With the increase in the gift tax exemption from $1 million to $5.12 million per person, clients now have the ability to reduce their estate simply by making direct gifts to children, descendants, or other beneficiaries (or to trusts for children, descendants or other beneficiaries). In fact, a married couple can gift $10.24 million without paying gift tax. For those clients who have consumed their $1 million gift exemption prior to 2011, an additional $4.12 million ($8.24 million for a married couple) remains available to them in 2012.
A client who makes lifetime gifts not only reduces his or her estate by the amount gifted, but also by all of the appreciation on that gift over time. For example, if a client makes a $5 million gift this year and dies twenty years from now, the value of that gift, including all appreciation, will be over $13 million, assuming 5% annual growth. Lifetime gifts do not need to be made in cash or marketable securities. Clients can gift illiquid assets, such as interests in closely held businesses, corporations, partnerships, or limited liability companies (LLCs), or real estate. In addition, in the event that you made loans to family members, you may wish to consider using your new gift tax exemption to forgive those notes.
Make Gifts in Trust
Outright gifts to family members are quite simple, but forgo many of the advantages afforded by a gift in trust. Gifts to trusts for the benefit of your descendants allow you to allocate your GST tax exemption to that trust. Allocating your GST tax exemption to the trust enables the funds in the trust, plus all future growth, to pass to your descendants without the imposition of any estate or GST tax at each beneficiary's death.
Gifts in trust also provide an additional opportunity for the trust’s income to be taxed to you instead of to the trust or the trust beneficiaries. This lets you, in essence, make additional tax-free gifts to the trust that are equal to the amount of the tax that the trust otherwise would pay. This type of trust is known as a grantor trust.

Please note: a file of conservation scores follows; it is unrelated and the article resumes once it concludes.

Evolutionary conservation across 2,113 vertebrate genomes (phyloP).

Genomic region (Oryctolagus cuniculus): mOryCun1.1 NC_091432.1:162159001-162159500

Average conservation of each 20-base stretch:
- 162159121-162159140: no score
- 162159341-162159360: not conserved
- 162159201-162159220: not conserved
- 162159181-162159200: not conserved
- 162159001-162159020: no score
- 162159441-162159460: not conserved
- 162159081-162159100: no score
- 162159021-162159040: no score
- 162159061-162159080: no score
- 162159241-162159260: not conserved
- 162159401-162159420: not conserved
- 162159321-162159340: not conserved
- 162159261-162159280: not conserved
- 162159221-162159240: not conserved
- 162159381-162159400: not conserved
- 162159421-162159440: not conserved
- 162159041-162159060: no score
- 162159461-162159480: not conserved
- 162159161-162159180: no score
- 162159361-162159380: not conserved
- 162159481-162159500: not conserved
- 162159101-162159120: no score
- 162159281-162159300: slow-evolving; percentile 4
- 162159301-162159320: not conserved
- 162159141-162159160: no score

Furthermore, gifts in trust are protected from claims by the beneficiary's creditors, including spouses, and ensure that the assets do not pass outside the family bloodline. These benefits apply at every generation for the longest period allowed under law.
Lifetime Family Trusts
Let’s face it, many clients do not want to give away their assets. They are concerned that they may want or need the assets in the future. At the same time, they do not want to waste the opportunity and tax savings afforded by the $5.12 million gift tax exemption in 2012. So, what can be done?
Here is one solution that several clients already implemented in 2011. A married client can create a trust for the benefit of his or her spouse. The assets transferred to that trust, along with any growth, pass free of estate and gift tax. If assets from the trust were needed, the trust could simply make a distribution to the spouse. Your children and descendants can also be included as beneficiaries, and the trust could also make gift tax free distributions to them. It is possible, with careful planning, for each spouse to create a trust for the benefit of the other spouse, thereby doubling the tax benefit. Care must be taken to avoid application of the “reciprocal trust doctrine”—a judicial doctrine used by the IRS to negate the tax benefits of such an arrangement—but this can be done with proper planning. This type of trust can also be used to guard against the possibility that the gift tax exemption will be lowered in future years.